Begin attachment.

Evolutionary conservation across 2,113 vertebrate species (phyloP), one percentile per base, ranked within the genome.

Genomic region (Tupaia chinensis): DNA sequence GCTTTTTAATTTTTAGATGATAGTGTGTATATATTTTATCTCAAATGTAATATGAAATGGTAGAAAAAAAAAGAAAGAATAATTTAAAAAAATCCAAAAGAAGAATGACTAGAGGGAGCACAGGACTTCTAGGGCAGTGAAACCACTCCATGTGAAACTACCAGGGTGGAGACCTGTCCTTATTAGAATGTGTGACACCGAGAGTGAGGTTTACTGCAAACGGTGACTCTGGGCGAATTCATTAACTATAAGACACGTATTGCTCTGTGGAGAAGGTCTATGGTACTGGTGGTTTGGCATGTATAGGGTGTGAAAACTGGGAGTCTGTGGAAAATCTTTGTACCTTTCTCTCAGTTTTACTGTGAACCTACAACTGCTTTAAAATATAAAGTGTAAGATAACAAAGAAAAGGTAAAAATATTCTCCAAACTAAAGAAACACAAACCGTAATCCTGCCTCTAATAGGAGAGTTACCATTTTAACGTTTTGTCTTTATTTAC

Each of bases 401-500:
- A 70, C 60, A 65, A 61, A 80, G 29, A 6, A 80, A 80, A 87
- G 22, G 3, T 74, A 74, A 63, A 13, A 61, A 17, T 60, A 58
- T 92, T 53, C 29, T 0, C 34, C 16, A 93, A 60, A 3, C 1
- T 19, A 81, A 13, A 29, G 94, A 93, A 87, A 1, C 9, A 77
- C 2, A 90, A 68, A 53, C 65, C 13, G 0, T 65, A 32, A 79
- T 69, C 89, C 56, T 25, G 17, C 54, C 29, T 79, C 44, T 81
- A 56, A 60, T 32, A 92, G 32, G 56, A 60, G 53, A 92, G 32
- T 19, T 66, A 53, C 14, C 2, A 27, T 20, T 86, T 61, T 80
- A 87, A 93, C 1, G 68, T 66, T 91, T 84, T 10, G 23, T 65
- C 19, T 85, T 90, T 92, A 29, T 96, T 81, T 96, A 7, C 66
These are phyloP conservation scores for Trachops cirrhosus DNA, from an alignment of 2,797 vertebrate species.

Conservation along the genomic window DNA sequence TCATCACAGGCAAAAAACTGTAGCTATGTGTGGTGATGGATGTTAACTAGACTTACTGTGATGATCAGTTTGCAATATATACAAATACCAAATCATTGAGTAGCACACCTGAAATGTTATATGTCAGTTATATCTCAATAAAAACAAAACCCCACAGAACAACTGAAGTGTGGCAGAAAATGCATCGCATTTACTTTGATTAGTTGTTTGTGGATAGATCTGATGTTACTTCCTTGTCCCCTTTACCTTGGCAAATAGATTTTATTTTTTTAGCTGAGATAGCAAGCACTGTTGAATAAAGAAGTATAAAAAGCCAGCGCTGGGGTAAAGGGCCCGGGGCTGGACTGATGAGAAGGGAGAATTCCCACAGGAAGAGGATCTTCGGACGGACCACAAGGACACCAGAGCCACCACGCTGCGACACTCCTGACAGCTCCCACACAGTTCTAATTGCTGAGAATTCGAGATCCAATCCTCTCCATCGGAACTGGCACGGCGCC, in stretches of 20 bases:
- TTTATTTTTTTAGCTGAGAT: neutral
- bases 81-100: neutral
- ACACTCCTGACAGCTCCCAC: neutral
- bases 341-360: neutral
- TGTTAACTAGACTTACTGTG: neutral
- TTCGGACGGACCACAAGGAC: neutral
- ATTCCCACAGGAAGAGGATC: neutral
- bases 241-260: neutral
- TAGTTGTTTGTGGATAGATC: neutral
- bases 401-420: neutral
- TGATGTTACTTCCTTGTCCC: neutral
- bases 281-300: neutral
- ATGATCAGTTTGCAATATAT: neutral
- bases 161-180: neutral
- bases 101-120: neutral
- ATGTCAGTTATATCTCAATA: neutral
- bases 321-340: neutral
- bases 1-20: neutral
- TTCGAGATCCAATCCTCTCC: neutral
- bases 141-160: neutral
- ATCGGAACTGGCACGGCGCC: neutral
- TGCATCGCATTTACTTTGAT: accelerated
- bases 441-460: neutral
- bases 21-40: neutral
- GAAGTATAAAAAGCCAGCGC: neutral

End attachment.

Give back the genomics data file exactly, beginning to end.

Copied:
Evolutionary conservation across 2,113 vertebrate species (phyloP), one percentile per base, ranked within the genome.

Genomic region (Tupaia chinensis): DNA sequence GCTTTTTAATTTTTAGATGATAGTGTGTATATATTTTATCTCAAATGTAATATGAAATGGTAGAAAAAAAAAGAAAGAATAATTTAAAAAAATCCAAAAGAAGAATGACTAGAGGGAGCACAGGACTTCTAGGGCAGTGAAACCACTCCATGTGAAACTACCAGGGTGGAGACCTGTCCTTATTAGAATGTGTGACACCGAGAGTGAGGTTTACTGCAAACGGTGACTCTGGGCGAATTCATTAACTATAAGACACGTATTGCTCTGTGGAGAAGGTCTATGGTACTGGTGGTTTGGCATGTATAGGGTGTGAAAACTGGGAGTCTGTGGAAAATCTTTGTACCTTTCTCTCAGTTTTACTGTGAACCTACAACTGCTTTAAAATATAAAGTGTAAGATAACAAAGAAAAGGTAAAAATATTCTCCAAACTAAAGAAACACAAACCGTAATCCTGCCTCTAATAGGAGAGTTACCATTTTAACGTTTTGTCTTTATTTAC

Each of bases 401-500:
- A 70, C 60, A 65, A 61, A 80, G 29, A 6, A 80, A 80, A 87
- G 22, G 3, T 74, A 74, A 63, A 13, A 61, A 17, T 60, A 58
- T 92, T 53, C 29, T 0, C 34, C 16, A 93, A 60, A 3, C 1
- T 19, A 81, A 13, A 29, G 94, A 93, A 87, A 1, C 9, A 77
- C 2, A 90, A 68, A 53, C 65, C 13, G 0, T 65, A 32, A 79
- T 69, C 89, C 56, T 25, G 17, C 54, C 29, T 79, C 44, T 81
- A 56, A 60, T 32, A 92, G 32, G 56, A 60, G 53, A 92, G 32
- T 19, T 66, A 53, C 14, C 2, A 27, T 20, T 86, T 61, T 80
- A 87, A 93, C 1, G 68, T 66, T 91, T 84, T 10, G 23, T 65
- C 19, T 85, T 90, T 92, A 29, T 96, T 81, T 96, A 7, C 66
These are phyloP conservation scores for Trachops cirrhosus DNA, from an alignment of 2,797 vertebrate species.

Conservation along the genomic window DNA sequence TCATCACAGGCAAAAAACTGTAGCTATGTGTGGTGATGGATGTTAACTAGACTTACTGTGATGATCAGTTTGCAATATATACAAATACCAAATCATTGAGTAGCACACCTGAAATGTTATATGTCAGTTATATCTCAATAAAAACAAAACCCCACAGAACAACTGAAGTGTGGCAGAAAATGCATCGCATTTACTTTGATTAGTTGTTTGTGGATAGATCTGATGTTACTTCCTTGTCCCCTTTACCTTGGCAAATAGATTTTATTTTTTTAGCTGAGATAGCAAGCACTGTTGAATAAAGAAGTATAAAAAGCCAGCGCTGGGGTAAAGGGCCCGGGGCTGGACTGATGAGAAGGGAGAATTCCCACAGGAAGAGGATCTTCGGACGGACCACAAGGACACCAGAGCCACCACGCTGCGACACTCCTGACAGCTCCCACACAGTTCTAATTGCTGAGAATTCGAGATCCAATCCTCTCCATCGGAACTGGCACGGCGCC, in stretches of 20 bases:
- TTTATTTTTTTAGCTGAGAT: neutral
- bases 81-100: neutral
- ACACTCCTGACAGCTCCCAC: neutral
- bases 341-360: neutral
- TGTTAACTAGACTTACTGTG: neutral
- TTCGGACGGACCACAAGGAC: neutral
- ATTCCCACAGGAAGAGGATC: neutral
- bases 241-260: neutral
- TAGTTGTTTGTGGATAGATC: neutral
- bases 401-420: neutral
- TGATGTTACTTCCTTGTCCC: neutral
- bases 281-300: neutral
- ATGATCAGTTTGCAATATAT: neutral
- bases 161-180: neutral
- bases 101-120: neutral
- ATGTCAGTTATATCTCAATA: neutral
- bases 321-340: neutral
- bases 1-20: neutral
- TTCGAGATCCAATCCTCTCC: neutral
- bases 141-160: neutral
- ATCGGAACTGGCACGGCGCC: neutral
- TGCATCGCATTTACTTTGAT: accelerated
- bases 441-460: neutral
- bases 21-40: neutral
- GAAGTATAAAAAGCCAGCGC: neutral